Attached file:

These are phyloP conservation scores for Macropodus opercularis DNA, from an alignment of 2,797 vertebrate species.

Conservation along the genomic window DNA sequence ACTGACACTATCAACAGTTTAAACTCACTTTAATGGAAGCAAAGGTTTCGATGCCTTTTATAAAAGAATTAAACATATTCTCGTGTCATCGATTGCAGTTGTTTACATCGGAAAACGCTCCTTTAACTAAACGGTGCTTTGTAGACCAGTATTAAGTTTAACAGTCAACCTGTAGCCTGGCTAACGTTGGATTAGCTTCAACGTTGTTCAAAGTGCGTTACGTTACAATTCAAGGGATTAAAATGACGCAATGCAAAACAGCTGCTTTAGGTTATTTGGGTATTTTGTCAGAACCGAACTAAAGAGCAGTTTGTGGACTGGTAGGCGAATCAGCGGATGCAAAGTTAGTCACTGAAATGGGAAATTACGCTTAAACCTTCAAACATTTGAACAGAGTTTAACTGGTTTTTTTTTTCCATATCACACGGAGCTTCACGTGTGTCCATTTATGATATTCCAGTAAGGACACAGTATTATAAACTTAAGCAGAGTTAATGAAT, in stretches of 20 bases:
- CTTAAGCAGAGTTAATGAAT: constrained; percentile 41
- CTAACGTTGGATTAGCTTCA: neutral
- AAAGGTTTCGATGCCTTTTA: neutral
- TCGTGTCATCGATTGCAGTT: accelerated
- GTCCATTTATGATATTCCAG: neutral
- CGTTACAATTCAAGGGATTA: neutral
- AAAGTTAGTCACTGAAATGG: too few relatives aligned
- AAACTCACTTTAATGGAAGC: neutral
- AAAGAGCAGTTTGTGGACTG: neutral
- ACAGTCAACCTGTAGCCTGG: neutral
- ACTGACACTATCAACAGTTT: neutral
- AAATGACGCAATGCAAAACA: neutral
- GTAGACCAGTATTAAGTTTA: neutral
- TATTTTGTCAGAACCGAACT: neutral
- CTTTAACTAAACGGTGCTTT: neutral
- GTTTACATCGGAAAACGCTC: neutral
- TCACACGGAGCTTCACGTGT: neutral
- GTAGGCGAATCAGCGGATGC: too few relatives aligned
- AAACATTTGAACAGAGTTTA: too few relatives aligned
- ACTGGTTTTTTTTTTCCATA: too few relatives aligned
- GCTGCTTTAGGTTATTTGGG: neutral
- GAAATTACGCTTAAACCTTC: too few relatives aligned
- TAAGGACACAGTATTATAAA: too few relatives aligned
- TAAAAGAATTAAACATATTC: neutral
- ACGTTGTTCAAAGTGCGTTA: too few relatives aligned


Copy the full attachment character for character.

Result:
These are phyloP conservation scores for Macropodus opercularis DNA, from an alignment of 2,797 vertebrate species.

Conservation along the genomic window DNA sequence ACTGACACTATCAACAGTTTAAACTCACTTTAATGGAAGCAAAGGTTTCGATGCCTTTTATAAAAGAATTAAACATATTCTCGTGTCATCGATTGCAGTTGTTTACATCGGAAAACGCTCCTTTAACTAAACGGTGCTTTGTAGACCAGTATTAAGTTTAACAGTCAACCTGTAGCCTGGCTAACGTTGGATTAGCTTCAACGTTGTTCAAAGTGCGTTACGTTACAATTCAAGGGATTAAAATGACGCAATGCAAAACAGCTGCTTTAGGTTATTTGGGTATTTTGTCAGAACCGAACTAAAGAGCAGTTTGTGGACTGGTAGGCGAATCAGCGGATGCAAAGTTAGTCACTGAAATGGGAAATTACGCTTAAACCTTCAAACATTTGAACAGAGTTTAACTGGTTTTTTTTTTCCATATCACACGGAGCTTCACGTGTGTCCATTTATGATATTCCAGTAAGGACACAGTATTATAAACTTAAGCAGAGTTAATGAAT, in stretches of 20 bases:
- CTTAAGCAGAGTTAATGAAT: constrained; percentile 41
- CTAACGTTGGATTAGCTTCA: neutral
- AAAGGTTTCGATGCCTTTTA: neutral
- TCGTGTCATCGATTGCAGTT: accelerated
- GTCCATTTATGATATTCCAG: neutral
- CGTTACAATTCAAGGGATTA: neutral
- AAAGTTAGTCACTGAAATGG: too few relatives aligned
- AAACTCACTTTAATGGAAGC: neutral
- AAAGAGCAGTTTGTGGACTG: neutral
- ACAGTCAACCTGTAGCCTGG: neutral
- ACTGACACTATCAACAGTTT: neutral
- AAATGACGCAATGCAAAACA: neutral
- GTAGACCAGTATTAAGTTTA: neutral
- TATTTTGTCAGAACCGAACT: neutral
- CTTTAACTAAACGGTGCTTT: neutral
- GTTTACATCGGAAAACGCTC: neutral
- TCACACGGAGCTTCACGTGT: neutral
- GTAGGCGAATCAGCGGATGC: too few relatives aligned
- AAACATTTGAACAGAGTTTA: too few relatives aligned
- ACTGGTTTTTTTTTTCCATA: too few relatives aligned
- GCTGCTTTAGGTTATTTGGG: neutral
- GAAATTACGCTTAAACCTTC: too few relatives aligned
- TAAGGACACAGTATTATAAA: too few relatives aligned
- TAAAAGAATTAAACATATTC: neutral
- ACGTTGTTCAAAGTGCGTTA: too few relatives aligned